The Welrod was a suppressed pistol developed by Britain's Special Operations Executive during World War Two, as a commando, resistance, and special forces weapon. As befits a government department responsible for creating explosive rats and flour bombs, the Welrod was unconventional and fiendish. Physically the design seemed to hail from the minds responsible for the Sten gun, as it was essentially a fat metal tube with a rectangular handle set at 90 degrees to the barrel, painted matt black. Its nickname was 'the bicycle pump' and it was not a thing of beauty. It could, however, be stripped into two components - barrel and handle - and hidden about the person easily.

The Welrod was fed from a six-shot magazine and was essentially a bolt action design; each shot required the operator to unscrew and rescrew the breech in order to feed a new round and eject the last. Whilst this design was slow to fire, it had the advantage of eliminating the metallic clicking noises created by the cycling action of an automatic pistol. Furthermore, it made the Welrod cheap and reliable. Not only was it jam-proof, it could also survive immersion in mud and water, assuming that the barrel was covered with a condom.

The Welrod was produced in 7.65mm Browning and 9mm Parabellum versions and fired standard supersonic cartridges. Apart from muffling the sound of detonation, the suppressor also slowed the bullets to subsonic velocities, thus eliminating the miniature sonic boom which supersonic bullets produce. The lowered muzzle velocity meant that the Welrod was not particularly powerful, and was intended to be used at point-blank range; pressed against the back of the target's head, if possible. The unfortunate target's weapon could then be spirited away into the night.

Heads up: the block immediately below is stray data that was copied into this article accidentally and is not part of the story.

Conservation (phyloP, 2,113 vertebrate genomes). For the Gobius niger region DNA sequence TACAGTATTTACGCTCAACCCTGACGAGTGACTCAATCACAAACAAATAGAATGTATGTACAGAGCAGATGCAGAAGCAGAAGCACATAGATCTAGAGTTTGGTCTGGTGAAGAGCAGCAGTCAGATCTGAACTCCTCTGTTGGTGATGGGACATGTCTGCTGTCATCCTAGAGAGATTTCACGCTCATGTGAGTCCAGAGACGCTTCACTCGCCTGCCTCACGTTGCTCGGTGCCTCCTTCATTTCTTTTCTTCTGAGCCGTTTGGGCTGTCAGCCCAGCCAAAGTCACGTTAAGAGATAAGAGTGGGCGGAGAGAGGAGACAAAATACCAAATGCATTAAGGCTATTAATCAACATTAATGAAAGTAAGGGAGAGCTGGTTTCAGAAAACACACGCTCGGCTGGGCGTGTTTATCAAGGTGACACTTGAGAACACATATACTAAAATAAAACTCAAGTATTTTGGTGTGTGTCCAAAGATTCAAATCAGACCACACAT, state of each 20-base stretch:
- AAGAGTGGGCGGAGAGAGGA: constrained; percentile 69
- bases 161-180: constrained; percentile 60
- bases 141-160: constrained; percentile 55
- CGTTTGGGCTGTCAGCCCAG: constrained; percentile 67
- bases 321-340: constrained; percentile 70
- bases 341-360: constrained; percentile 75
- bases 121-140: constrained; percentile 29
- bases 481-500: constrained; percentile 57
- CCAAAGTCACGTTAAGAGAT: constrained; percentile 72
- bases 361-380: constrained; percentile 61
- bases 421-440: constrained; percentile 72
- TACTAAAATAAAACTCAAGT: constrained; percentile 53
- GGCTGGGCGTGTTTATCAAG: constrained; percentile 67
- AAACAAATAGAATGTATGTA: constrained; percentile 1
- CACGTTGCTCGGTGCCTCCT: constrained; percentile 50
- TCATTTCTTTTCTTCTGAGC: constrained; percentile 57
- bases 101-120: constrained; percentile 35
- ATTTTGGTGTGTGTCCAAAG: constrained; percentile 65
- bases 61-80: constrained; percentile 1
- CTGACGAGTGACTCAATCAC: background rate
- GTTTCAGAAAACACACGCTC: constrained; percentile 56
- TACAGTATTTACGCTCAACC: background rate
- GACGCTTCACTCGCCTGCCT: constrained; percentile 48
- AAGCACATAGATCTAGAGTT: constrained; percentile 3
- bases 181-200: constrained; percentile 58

Several thousand Welrods were produced from mid-1942 onwards, with the intention being that they would be put to use immediately prior to, and during, the Allied liberation of occupied Europe. Its only brush with fame was the assassination of Jean-Francois Darlan, one-time Vichy deputy prime minister, in December 1942. Undoubtedly it was put to use on many other occasions, and apparently remains in the inventory of the SAS, but these are inevitably not recorded. Undoubtedly there are ditches in France in which, if one digs long enough, one might unearth helmeted skulls, each with a single hole in the temple.

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